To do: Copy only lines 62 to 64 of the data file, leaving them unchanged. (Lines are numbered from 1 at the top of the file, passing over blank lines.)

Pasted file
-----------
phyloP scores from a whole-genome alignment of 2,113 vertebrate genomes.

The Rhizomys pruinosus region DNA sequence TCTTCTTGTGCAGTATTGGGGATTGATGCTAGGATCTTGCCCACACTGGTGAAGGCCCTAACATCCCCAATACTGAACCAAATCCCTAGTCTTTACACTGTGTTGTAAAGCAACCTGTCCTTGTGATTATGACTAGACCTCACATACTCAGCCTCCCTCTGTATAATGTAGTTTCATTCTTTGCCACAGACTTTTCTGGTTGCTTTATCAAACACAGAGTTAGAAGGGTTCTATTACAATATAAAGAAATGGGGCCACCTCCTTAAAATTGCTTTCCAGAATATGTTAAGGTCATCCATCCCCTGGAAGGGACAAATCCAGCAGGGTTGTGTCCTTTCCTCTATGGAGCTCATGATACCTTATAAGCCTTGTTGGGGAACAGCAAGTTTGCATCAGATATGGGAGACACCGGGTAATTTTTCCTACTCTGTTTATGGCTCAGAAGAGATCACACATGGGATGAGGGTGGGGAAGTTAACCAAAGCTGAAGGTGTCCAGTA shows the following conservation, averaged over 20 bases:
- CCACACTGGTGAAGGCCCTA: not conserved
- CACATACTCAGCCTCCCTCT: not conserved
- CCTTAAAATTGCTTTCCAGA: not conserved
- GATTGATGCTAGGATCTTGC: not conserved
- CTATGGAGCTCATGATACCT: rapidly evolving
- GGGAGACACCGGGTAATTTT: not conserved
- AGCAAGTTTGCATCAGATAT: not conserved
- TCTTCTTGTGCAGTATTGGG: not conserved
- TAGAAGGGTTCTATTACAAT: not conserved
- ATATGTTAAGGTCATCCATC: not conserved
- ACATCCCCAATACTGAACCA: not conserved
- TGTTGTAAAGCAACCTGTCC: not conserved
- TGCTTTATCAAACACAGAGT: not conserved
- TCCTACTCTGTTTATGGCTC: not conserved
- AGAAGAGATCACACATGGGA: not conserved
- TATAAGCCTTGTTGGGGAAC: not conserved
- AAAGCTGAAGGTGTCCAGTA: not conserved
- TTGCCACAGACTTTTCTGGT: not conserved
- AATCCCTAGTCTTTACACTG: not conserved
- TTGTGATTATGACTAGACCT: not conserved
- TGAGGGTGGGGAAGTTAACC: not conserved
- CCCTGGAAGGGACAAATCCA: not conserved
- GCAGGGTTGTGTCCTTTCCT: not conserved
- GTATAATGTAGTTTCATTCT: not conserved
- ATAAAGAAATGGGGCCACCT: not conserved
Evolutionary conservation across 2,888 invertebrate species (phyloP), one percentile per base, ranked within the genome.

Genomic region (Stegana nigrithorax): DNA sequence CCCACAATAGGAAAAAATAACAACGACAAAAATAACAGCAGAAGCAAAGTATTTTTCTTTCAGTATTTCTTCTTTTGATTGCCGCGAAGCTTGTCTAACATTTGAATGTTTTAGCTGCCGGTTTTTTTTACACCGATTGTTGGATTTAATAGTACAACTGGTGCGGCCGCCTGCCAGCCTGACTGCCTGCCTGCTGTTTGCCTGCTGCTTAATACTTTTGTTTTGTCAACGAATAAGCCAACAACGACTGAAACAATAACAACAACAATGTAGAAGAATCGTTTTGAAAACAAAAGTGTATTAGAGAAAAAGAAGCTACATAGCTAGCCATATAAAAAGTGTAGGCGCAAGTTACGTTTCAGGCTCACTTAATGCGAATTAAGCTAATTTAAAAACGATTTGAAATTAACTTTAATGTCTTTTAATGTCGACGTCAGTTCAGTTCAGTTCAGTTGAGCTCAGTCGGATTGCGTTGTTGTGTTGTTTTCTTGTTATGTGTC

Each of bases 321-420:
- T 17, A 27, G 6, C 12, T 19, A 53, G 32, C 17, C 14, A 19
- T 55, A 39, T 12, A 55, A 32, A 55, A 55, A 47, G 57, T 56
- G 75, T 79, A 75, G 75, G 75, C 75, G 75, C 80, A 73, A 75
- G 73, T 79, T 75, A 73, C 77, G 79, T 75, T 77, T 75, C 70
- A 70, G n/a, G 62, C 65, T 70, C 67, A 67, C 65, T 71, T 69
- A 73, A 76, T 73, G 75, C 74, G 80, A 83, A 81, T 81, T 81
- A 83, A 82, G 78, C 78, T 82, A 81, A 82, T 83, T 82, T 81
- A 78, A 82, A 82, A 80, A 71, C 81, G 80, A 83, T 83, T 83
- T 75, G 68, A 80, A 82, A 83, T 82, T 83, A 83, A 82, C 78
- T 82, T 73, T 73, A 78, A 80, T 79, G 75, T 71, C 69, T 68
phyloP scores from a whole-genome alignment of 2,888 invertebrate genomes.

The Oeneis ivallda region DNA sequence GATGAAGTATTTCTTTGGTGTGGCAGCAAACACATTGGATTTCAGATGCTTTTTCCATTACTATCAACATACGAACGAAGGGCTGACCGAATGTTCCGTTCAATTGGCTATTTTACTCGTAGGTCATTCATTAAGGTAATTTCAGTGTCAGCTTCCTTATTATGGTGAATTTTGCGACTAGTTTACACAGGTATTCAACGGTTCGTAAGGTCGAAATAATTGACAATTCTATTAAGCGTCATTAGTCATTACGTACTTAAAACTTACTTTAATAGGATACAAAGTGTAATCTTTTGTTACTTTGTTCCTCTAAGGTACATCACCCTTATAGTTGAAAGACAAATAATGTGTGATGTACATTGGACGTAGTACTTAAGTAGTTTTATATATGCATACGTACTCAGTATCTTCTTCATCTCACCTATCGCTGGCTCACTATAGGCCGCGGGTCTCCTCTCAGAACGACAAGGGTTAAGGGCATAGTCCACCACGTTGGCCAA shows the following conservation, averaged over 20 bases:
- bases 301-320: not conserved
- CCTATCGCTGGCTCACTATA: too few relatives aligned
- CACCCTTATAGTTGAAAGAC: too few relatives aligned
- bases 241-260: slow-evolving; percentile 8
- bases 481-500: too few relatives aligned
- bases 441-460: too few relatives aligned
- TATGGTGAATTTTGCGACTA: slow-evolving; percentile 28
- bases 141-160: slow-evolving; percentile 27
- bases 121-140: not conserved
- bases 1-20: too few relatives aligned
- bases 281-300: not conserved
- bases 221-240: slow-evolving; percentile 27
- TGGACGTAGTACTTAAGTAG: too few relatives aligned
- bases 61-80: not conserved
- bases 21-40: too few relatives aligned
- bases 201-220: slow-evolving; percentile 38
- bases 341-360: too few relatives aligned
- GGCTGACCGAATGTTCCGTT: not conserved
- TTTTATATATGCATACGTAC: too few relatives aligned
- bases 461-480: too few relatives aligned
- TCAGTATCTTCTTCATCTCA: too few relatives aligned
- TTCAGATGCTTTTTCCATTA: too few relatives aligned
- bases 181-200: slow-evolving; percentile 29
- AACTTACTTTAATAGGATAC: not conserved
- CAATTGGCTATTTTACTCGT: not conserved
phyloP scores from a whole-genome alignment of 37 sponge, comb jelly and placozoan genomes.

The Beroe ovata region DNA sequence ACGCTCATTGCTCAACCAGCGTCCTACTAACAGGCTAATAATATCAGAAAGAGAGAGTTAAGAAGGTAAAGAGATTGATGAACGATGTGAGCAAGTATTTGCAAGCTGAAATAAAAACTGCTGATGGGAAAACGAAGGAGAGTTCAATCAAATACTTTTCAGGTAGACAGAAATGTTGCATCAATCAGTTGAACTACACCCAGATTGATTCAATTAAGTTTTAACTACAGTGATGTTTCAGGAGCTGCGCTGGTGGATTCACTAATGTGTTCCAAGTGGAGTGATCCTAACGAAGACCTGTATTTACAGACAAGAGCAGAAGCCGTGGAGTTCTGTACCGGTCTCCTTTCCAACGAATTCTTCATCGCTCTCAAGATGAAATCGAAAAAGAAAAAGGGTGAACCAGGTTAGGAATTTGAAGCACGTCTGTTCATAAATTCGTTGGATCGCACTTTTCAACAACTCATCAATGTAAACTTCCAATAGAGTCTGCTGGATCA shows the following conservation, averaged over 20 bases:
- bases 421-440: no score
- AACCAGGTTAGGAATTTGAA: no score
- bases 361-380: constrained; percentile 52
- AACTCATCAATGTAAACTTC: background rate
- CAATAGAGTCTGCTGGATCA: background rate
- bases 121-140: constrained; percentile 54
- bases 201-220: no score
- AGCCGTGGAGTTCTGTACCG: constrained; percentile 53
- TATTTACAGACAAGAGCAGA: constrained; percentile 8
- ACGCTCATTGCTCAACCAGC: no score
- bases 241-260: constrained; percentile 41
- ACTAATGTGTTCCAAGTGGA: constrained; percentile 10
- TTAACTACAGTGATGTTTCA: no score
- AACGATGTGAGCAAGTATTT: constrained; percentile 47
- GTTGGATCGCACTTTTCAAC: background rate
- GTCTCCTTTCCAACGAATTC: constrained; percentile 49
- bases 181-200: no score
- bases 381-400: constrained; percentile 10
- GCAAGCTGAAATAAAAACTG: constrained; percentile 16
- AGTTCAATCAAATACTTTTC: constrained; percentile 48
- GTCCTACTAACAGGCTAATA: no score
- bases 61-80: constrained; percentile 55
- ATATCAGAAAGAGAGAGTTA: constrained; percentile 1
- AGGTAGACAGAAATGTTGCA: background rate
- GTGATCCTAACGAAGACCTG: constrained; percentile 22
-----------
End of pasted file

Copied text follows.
- bases 461-480: too few relatives aligned
- TCAGTATCTTCTTCATCTCA: too few relatives aligned
- TTCAGATGCTTTTTCCATTA: too few relatives aligned